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Apparently the total market value of cryptocurrencies is currently close to $118 billion.

Is any of this reflected in GDP figures over the years? For example, if I start mining bitcoin today, I will consume electricity and produce bitcoins. How does this affect GDP?

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  • $\begingroup$ GDP refers to final products and services produced in a given year. New currency (even standard ones by the official mint offices or the central bank) is not a final good, as consumers do not buy currency for final consumption, nor is an investment in productive assets, but a mean of transaction or to store value. Related subproducts like energy will be recorded. Maybe things change in the future though. But at the moment I think GDP do not directly record mining outputs. $\endgroup$ – luchonacho Aug 8 '17 at 6:43
  • $\begingroup$ By definition of GDP, bitcoins are not and should not be included. Neither is the nominal production of Dollars or Euros. $\endgroup$ – Tobias Aug 8 '17 at 10:28
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Mining cryptocurrency can be considered an export of computing processing time, which is paid in a foreign currency (e.g. BitCoin).

The GDP is a measure of production of wealth of a nation. Exports and imports are considered in every method of calculating the GDP. You can read more on how each country calculates their GDP in this Economist article.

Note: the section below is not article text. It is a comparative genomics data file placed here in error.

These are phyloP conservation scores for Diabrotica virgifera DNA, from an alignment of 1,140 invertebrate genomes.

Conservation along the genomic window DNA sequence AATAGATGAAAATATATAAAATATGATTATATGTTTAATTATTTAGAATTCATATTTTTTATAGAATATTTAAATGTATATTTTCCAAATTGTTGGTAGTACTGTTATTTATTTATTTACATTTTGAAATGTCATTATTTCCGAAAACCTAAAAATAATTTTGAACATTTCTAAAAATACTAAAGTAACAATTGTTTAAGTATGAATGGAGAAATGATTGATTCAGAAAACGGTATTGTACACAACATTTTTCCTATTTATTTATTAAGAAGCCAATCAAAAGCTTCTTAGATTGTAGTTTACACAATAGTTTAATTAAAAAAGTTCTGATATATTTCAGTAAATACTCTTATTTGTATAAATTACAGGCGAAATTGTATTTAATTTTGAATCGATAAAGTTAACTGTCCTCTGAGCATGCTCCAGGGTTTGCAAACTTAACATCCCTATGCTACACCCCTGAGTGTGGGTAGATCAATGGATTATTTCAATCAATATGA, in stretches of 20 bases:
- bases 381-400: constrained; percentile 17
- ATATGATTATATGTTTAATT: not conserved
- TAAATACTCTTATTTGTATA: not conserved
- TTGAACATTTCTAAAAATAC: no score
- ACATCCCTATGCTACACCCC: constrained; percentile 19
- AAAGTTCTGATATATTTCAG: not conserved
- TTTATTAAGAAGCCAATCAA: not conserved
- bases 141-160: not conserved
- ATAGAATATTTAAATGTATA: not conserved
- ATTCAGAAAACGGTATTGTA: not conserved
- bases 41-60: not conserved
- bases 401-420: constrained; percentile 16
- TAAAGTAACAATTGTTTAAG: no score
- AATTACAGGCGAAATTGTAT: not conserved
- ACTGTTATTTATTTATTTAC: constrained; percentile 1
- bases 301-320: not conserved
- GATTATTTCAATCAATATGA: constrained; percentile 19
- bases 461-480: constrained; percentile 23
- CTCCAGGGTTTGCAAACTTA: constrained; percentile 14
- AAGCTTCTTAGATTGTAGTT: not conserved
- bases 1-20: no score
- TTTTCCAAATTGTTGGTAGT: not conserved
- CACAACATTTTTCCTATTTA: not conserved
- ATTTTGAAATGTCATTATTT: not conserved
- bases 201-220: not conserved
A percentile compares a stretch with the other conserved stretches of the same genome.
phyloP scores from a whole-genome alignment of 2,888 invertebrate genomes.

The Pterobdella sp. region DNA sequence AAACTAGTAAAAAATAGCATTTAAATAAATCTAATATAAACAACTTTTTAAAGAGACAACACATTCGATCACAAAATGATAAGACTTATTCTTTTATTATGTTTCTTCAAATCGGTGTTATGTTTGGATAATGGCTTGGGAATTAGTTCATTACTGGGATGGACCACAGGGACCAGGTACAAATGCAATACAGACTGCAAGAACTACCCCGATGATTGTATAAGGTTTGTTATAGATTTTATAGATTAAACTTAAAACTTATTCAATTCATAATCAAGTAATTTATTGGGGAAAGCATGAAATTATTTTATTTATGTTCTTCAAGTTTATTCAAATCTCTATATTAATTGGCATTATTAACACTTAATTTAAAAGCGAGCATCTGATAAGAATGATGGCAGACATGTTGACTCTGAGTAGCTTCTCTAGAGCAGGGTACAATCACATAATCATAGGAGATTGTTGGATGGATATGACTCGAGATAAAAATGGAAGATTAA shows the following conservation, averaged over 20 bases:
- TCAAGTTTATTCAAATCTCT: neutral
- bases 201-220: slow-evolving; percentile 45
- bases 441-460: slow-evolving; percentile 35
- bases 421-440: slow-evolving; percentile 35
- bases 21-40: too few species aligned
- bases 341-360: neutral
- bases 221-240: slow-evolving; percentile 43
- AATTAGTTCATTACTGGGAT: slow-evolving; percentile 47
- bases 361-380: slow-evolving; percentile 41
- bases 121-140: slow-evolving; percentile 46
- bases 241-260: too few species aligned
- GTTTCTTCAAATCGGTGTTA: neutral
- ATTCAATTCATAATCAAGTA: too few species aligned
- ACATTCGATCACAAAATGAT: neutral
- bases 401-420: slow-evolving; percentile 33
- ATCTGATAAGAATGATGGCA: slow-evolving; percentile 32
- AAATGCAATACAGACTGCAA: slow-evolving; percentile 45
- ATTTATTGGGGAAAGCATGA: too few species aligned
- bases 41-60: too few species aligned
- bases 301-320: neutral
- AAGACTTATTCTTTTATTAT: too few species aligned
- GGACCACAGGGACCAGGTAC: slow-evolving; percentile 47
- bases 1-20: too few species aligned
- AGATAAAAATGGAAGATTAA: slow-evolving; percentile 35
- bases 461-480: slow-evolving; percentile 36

It is important to note that the actual GDP for each country is an estimate: it is very hard to calculate accurately the GDP, as you can imagine it is hard to calculate all of the consumption information about a given economy (cash transactions, informal markets, etc.). However, economists try to include every single expenditure via estimations: the UK includes estimates of drug sales and prostitution as an illustration of the attempts to be accurate. I believe cryptocurrencies could fall in the same category.

Additional reading on the guesstimates of the GDP here.

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  • $\begingroup$ Thanks for the questions! I've edited the answer to make it more clear and accurate. $\endgroup$ – JoaoBotelho Aug 13 '17 at 14:44
  • $\begingroup$ I think here you are pointing a bit towards how mining could enter GDP. However, the question is whether GDP actually incorporates part of the value of the cryptocurrency market. $\endgroup$ – luchonacho Aug 13 '17 at 15:03
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    $\begingroup$ You make me realise that the answer should rather be that cryptocurrencies are not "valued" as they are just currency - a way to change value from one hand to another. Otherwise, you could convert the question also to "how are dollars, yens and euros reported in the GDP?" They are used to count, but their value is based on converting them into real products. $\endgroup$ – JoaoBotelho Aug 13 '17 at 15:09

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